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Implementing Tuples Inside the Compiler of the Pyret Programming Language

Sarah Fischmann, Joe Politz

Pyret ( is a programming language designed for programming education. Before summer 2016, Pyret did not have tuples as an existing feature in the language, so I have been directly editing the source code of Pyret to make this available. Pyret's compiler, implemented in mostly Pyret and some JavaScript, converts code written in Pyret to code written in JavaScript, which can then be run directly in a browser. Therefore, the goal of my work this summer was to write code in both Pyret and JavaScript in order to build a representation of tuples.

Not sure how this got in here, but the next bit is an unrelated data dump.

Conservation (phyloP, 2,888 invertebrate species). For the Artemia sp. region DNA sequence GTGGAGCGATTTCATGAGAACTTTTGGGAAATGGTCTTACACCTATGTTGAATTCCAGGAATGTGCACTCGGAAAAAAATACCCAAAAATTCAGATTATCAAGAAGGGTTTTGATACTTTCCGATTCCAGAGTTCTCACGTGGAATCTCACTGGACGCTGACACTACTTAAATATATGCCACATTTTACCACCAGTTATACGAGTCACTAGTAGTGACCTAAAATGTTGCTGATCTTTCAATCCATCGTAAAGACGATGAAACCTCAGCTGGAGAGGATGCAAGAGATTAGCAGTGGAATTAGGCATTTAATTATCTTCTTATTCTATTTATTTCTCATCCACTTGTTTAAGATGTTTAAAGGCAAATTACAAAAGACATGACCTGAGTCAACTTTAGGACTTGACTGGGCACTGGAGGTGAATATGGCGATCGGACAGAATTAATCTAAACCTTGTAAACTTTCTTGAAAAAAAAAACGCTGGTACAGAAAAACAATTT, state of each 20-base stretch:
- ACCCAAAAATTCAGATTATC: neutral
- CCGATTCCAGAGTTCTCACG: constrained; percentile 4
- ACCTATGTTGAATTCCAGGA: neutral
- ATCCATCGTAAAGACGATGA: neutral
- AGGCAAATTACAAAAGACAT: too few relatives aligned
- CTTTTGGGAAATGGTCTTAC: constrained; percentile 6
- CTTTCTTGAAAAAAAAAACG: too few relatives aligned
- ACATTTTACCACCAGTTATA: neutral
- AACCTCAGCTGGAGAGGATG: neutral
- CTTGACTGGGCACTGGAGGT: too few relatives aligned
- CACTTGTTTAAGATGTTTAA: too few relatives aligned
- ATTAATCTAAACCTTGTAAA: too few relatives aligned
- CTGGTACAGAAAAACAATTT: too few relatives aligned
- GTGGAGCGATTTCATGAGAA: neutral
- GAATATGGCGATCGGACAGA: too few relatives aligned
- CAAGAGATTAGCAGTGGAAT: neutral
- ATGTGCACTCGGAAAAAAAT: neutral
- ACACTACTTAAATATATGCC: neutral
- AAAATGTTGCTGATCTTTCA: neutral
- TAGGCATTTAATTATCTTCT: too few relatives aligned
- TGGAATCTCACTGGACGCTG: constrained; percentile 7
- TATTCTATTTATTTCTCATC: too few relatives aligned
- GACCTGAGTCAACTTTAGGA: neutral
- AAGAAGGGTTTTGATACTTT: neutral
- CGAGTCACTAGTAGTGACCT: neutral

There were many steps necessary in order for this new feature to be available. I first had to change the grammar of Pyret so Pyret's parser would recognize the syntax of tuples. I then had to push tuples through the many other steps that the compiler takes--well-formedness checking, conversion to A-Normal Form, type-checking, etc.--before choosing the final representation of tuples in JavaScript. This same process then also had to be carried out for indexing and allowing for deconstruction and annotations. I also checked for when tuples were used incorrectly (for example, index out of bounds, an annotation was not satisfied, etc.). Along the way, I wrote many tests to ensure that my work was implemented properly and could not be broken by a programmer--whether that programmer be me or someone else coding in Pyret. I also wrote several performance tests to compare the speed of tuples to other already existing features. In doing this, my mentor and I learned that Pyret was spending a lot of time with its stack management during recursive iterations; consequently, we came up with a way to change the way stack management is done, which greatly increased the speed of the compiler. This is an example of the many ways in which we attempted to approach this new feature; since our work was essentially a vertical slice of Pyret's compiler, we ultimately thought not just about tuples themselves, but also about the ways in which the other parts of Pyret's compiler affects tuples.